“People are saying hire more CSO’s, but keep in mind if we hire CSO’s, there will be less police officers working the street. When I hear people come up (to the Dias) and tell there sad stories, the only thing I can think of is having more police officers out there responding to those crimes,” said Cantando.

Cantando did admit they need CSO’s, but encouraged the council to focus on hiring police officers because when a police officer is out there they can do anything a CSO can do.

Councilman Tony Tiscareno said he appreciated the chief’s tolerance level and that he believed the police statistics.

“I depend on your expertise in the office of the police department to do their job. You are transparent and believe the numbers you are presenting our good numbers. Antioch is a wonderful city and we do have some issues. We are rebuilding our police department,” said Tiscareno. “We are not like we were 10-yaers ago, a lot of people do not understand why. To have 41 officers hired, I’ve talked to other cities, they are not pulling those numbers, they may even be offended because we are pulling some of their officers out of their cities and counties to come to the City of Antioch.”

Tiscareno also stated how proud he was of the department.

“I am very proud of you guys, you are doing a lot of good work. The crime suppression are very valuable, we are very productive in that,” said Tiscareno. “I want to thank you for the work you do, even though I understand the criticism, but we all know what you do.”

Councilwoman Mary Rocha stated she was pleased with the outreach to the community while highlighting how Cantando has brought “heart” to the department.

Antioch Mayor Wade Harper stated as a council, they were all pleased with the direction of the police department.

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R j b Oct 27, 2016 - 7:20 am

Then why does it still take 1-2 hours for an officer to arrive when a suspicious situation (possibly a drug deal) is happening in my neighborhood? Why does it take 2-3 hours for officers to arrive when a call is made about a suspicious man who goes through the neighborhood garbage every week? Why does it take 1-3 hours when a call is made for illlegal racing and sideshows?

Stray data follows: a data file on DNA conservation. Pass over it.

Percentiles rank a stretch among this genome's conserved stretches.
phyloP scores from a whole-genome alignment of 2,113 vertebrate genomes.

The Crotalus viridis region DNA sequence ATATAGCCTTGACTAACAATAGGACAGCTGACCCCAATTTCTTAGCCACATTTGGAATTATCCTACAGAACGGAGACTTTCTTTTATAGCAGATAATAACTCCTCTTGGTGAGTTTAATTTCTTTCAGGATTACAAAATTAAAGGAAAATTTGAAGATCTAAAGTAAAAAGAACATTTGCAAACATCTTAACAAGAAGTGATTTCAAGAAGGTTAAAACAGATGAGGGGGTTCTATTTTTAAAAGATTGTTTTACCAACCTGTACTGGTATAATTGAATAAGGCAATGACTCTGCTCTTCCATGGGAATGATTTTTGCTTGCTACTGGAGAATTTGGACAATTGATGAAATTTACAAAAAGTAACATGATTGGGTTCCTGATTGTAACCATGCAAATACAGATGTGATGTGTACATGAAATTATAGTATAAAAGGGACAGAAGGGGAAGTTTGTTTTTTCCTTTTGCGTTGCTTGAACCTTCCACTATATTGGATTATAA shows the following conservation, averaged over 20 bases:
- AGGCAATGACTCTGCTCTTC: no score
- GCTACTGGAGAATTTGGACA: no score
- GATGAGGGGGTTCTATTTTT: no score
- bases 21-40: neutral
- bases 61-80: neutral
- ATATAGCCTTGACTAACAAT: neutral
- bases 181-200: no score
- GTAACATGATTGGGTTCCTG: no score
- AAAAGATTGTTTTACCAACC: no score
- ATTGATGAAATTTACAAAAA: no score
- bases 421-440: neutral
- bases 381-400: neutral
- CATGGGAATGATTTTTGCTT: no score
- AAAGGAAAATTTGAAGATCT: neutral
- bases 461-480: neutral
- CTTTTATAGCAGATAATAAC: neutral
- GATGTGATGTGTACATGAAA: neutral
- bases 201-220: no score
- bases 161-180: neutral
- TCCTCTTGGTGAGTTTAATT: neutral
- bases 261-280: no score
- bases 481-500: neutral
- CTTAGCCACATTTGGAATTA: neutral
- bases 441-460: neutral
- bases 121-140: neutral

With all these officers we have, what good is it when they’re hours away?

in case it doesn't matter Oct 27, 2016 - 8:18 pm

if your so worried about what others do, try contacting them and find out why it looked odd to you. Since your calling without any crime, the reason for response is the police have criminals to catch before asking people if they are authorized to inspect the trash.

Rjb Oct 28, 2016 - 7:25 am

Don’t cherry pick your argument and expect to come out on top. Learn how to use capitals. Furthermore, you know the exact reason why it takes them so long? Are you APD now?

Where did Antioch go wrong??????? Oct 28, 2016 - 9:51 pm

RJB, it is plain a simple. No need to argue about calls. The person you argue with also knows the city is in the tubes and the police services are lacking. This is not because the police department but due to choices the city has made. I don’t agree with some things Cantando says. Cantando is a company man but he needs to take some responsibility for the working conditions or work load that caused those 8 officers to leave ( well as he says because Antioch is very busy). Antioch went from 127 officers to approx. 90 when the economy went in to the toilet. It took many years to build up to the 127. I don’t think they will ever make it back to that number. Even if that person is APD now, they are or should be as frustrated as you are.